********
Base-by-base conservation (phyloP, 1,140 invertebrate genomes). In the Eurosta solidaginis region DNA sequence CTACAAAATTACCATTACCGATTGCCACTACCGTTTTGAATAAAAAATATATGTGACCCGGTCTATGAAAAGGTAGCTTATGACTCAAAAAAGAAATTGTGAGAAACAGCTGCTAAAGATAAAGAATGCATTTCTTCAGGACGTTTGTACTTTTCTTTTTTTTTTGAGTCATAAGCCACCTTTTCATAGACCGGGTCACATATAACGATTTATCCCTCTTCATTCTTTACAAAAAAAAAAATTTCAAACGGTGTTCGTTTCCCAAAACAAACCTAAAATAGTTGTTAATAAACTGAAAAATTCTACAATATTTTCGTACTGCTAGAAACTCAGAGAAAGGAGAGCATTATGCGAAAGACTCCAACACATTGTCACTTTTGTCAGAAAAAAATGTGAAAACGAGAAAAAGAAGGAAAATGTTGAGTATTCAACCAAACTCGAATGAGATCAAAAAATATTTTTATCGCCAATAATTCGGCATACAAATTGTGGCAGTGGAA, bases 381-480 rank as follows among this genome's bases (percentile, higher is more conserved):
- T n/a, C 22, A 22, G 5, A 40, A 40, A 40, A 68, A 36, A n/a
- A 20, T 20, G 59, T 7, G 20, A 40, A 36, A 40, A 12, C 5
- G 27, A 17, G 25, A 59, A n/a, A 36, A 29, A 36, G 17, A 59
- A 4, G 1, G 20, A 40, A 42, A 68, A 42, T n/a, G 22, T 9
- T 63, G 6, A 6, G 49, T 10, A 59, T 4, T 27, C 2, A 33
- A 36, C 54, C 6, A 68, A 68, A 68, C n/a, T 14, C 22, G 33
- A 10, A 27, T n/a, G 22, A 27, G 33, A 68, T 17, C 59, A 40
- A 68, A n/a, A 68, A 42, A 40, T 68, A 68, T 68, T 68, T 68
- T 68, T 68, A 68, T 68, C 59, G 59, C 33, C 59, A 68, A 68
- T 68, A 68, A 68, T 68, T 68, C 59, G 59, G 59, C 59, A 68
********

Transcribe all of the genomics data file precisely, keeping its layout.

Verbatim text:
Base-by-base conservation (phyloP, 1,140 invertebrate genomes). In the Eurosta solidaginis region DNA sequence CTACAAAATTACCATTACCGATTGCCACTACCGTTTTGAATAAAAAATATATGTGACCCGGTCTATGAAAAGGTAGCTTATGACTCAAAAAAGAAATTGTGAGAAACAGCTGCTAAAGATAAAGAATGCATTTCTTCAGGACGTTTGTACTTTTCTTTTTTTTTTGAGTCATAAGCCACCTTTTCATAGACCGGGTCACATATAACGATTTATCCCTCTTCATTCTTTACAAAAAAAAAAATTTCAAACGGTGTTCGTTTCCCAAAACAAACCTAAAATAGTTGTTAATAAACTGAAAAATTCTACAATATTTTCGTACTGCTAGAAACTCAGAGAAAGGAGAGCATTATGCGAAAGACTCCAACACATTGTCACTTTTGTCAGAAAAAAATGTGAAAACGAGAAAAAGAAGGAAAATGTTGAGTATTCAACCAAACTCGAATGAGATCAAAAAATATTTTTATCGCCAATAATTCGGCATACAAATTGTGGCAGTGGAA, bases 381-480 rank as follows among this genome's bases (percentile, higher is more conserved):
- T n/a, C 22, A 22, G 5, A 40, A 40, A 40, A 68, A 36, A n/a
- A 20, T 20, G 59, T 7, G 20, A 40, A 36, A 40, A 12, C 5
- G 27, A 17, G 25, A 59, A n/a, A 36, A 29, A 36, G 17, A 59
- A 4, G 1, G 20, A 40, A 42, A 68, A 42, T n/a, G 22, T 9
- T 63, G 6, A 6, G 49, T 10, A 59, T 4, T 27, C 2, A 33
- A 36, C 54, C 6, A 68, A 68, A 68, C n/a, T 14, C 22, G 33
- A 10, A 27, T n/a, G 22, A 27, G 33, A 68, T 17, C 59, A 40
- A 68, A n/a, A 68, A 42, A 40, T 68, A 68, T 68, T 68, T 68
- T 68, T 68, A 68, T 68, C 59, G 59, C 33, C 59, A 68, A 68
- T 68, A 68, A 68, T 68, T 68, C 59, G 59, G 59, C 59, A 68